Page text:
OSI Reference Model
Let’s see how these layers work in
a Peer to Peer Communications Network. In this exercise we
will package information and move it from Host A, across network
lines to Host B.
Each layer uses its own layer protocol to communicate with
its peer layer in the other system. Each layer’s protocol
exchanges information, called protocol data units (PDUs),
between peer layers.
This peer-layer protocol communication is achieved by using
the services of the layers below it. The layer below any current
or active layer provides its services to the current layer.
The transport layer will insure that data is kept segmented
or separated from one other data. At the network layer we
get packets that begin to be assembled. At the data link layer
those packets become frames and then at the physical layer
those frames go out on the wires from one host to the other
host as bits
This whole process of moving data from host
A to host B is known as data encapsulation – the data
is being wrapped in the appropriate protocol header so it
can be properly received.
Let’s say we compose an email that we wish to send from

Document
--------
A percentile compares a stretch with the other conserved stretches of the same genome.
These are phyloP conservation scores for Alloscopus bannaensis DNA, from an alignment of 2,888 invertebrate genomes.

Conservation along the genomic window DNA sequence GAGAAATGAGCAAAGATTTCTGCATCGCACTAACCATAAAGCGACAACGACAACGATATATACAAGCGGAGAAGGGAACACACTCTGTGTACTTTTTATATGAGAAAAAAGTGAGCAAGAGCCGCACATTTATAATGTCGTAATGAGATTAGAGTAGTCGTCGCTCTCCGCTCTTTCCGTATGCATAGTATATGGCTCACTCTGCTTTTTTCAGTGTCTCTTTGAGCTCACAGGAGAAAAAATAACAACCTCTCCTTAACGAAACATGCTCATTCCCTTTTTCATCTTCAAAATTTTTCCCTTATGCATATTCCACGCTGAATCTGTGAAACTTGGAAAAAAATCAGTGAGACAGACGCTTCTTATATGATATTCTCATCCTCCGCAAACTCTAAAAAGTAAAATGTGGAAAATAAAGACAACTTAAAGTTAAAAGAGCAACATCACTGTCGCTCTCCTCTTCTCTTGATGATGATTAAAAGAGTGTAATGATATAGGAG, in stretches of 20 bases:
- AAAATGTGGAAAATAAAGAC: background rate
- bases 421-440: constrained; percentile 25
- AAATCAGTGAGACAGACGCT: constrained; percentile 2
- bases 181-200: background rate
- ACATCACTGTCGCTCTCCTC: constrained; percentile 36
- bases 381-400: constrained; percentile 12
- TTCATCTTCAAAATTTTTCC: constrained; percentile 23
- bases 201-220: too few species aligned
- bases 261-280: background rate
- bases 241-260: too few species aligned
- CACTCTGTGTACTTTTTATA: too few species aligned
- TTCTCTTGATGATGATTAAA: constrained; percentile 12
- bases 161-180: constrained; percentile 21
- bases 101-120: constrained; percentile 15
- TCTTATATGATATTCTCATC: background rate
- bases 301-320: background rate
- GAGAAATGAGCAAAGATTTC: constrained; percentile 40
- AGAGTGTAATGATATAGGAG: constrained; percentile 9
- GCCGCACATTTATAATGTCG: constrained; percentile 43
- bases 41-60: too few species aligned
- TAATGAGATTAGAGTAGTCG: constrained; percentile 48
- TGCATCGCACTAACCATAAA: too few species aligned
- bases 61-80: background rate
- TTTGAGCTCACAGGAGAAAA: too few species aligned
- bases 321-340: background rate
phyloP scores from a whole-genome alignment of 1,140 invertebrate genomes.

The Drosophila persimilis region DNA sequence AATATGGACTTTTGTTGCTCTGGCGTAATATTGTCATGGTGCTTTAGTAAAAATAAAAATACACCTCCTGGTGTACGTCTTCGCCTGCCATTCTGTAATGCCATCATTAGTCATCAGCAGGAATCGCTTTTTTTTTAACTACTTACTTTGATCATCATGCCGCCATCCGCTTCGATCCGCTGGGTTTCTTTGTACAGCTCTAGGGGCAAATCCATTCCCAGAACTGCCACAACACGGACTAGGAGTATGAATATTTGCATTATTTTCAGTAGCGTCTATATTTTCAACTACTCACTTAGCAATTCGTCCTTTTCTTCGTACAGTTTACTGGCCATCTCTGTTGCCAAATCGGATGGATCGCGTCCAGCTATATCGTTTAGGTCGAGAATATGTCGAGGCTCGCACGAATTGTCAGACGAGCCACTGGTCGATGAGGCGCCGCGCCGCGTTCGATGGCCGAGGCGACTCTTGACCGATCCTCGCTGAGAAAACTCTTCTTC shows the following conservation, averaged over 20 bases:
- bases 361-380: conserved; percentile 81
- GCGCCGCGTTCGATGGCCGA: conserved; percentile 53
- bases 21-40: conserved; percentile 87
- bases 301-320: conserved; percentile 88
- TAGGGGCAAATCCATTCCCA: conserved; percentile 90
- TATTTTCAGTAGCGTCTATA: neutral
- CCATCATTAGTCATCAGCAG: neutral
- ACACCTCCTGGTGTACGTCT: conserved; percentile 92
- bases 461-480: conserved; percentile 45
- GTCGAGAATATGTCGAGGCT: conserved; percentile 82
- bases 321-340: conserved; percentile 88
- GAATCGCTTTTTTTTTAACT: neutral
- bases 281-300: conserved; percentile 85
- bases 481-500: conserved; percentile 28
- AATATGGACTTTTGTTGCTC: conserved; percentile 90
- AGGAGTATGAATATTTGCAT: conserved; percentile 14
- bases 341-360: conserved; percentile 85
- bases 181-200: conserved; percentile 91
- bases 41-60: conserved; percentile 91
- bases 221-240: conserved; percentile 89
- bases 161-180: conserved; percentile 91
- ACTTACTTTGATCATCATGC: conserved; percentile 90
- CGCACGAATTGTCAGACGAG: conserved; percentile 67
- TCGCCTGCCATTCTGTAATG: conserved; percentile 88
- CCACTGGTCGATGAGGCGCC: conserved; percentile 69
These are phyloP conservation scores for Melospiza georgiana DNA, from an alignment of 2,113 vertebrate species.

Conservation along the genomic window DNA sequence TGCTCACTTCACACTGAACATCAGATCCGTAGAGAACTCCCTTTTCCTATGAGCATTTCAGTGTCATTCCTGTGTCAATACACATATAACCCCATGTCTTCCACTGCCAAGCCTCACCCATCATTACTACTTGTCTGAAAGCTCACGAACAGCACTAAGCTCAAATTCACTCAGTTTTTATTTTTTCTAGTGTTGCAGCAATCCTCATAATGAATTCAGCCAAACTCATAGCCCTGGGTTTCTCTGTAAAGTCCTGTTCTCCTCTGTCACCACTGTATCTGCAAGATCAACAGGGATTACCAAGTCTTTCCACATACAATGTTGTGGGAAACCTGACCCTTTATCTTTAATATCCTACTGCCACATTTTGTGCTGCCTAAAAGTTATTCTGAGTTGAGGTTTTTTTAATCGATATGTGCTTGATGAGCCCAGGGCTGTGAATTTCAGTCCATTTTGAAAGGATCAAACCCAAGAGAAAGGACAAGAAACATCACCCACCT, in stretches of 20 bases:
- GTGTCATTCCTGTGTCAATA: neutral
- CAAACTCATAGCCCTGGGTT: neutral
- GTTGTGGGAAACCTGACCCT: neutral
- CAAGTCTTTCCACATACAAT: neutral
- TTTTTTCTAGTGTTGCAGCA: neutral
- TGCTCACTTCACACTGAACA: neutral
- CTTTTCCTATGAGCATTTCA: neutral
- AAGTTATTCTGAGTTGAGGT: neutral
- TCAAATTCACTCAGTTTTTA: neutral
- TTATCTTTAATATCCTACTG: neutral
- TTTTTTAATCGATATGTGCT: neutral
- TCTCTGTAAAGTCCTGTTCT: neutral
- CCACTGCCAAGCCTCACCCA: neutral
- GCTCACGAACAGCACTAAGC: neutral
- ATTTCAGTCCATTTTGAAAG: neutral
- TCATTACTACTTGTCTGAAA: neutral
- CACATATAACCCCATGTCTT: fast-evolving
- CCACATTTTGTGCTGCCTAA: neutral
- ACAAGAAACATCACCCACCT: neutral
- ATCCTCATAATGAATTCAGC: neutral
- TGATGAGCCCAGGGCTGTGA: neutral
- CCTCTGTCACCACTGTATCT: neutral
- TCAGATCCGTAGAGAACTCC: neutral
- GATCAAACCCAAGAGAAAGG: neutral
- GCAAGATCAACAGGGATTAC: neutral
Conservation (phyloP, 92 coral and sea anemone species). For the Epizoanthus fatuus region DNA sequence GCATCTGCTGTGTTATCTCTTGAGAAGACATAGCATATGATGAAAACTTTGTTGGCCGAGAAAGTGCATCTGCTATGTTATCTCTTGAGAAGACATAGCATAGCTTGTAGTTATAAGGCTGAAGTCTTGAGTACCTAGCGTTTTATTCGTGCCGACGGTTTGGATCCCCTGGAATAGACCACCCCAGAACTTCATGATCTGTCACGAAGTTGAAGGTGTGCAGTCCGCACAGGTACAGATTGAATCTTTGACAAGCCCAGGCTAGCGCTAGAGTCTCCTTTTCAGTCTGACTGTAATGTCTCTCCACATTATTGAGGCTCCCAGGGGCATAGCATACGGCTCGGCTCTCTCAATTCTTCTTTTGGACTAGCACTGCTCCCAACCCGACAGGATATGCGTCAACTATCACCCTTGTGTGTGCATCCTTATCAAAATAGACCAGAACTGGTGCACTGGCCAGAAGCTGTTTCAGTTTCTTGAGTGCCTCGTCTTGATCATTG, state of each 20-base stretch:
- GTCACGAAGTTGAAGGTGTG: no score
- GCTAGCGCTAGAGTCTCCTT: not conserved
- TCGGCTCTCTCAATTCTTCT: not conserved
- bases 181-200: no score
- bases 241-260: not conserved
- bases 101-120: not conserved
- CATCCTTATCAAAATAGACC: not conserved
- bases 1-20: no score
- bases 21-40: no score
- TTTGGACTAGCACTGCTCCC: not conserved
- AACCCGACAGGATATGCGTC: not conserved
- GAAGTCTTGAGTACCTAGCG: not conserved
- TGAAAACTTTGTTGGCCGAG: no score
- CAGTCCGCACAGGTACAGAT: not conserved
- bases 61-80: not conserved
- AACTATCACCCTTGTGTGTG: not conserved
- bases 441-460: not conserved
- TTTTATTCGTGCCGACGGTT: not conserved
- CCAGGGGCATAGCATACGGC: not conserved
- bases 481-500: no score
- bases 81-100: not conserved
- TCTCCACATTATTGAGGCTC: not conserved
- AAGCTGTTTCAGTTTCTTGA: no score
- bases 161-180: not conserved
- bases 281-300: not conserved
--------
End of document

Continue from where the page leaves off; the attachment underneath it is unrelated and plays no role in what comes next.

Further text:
system A to system B. The application we are using is Eudora.
We write the letter and then hit send. Now, the computer translates
the numbers into ASCII and then into binary (1s and 0s). If
the email is a long one, then it is broken up and mailed in
pieces. This all happens by the time the data reaches the
At the network layer, a network header is
added to the data. This header contains information required
to complete the transfer, such as source and destination logical
The packet from the network layer is then
passed to the data link layer where a frame header and a frame
trailer are added thus creating a data link frame.
Finally, the physical layer provides a service
to the data link layer. This service includes encoding the
data link frame into a pattern of 1s and 0s for transmission
on the medium (usually a wire).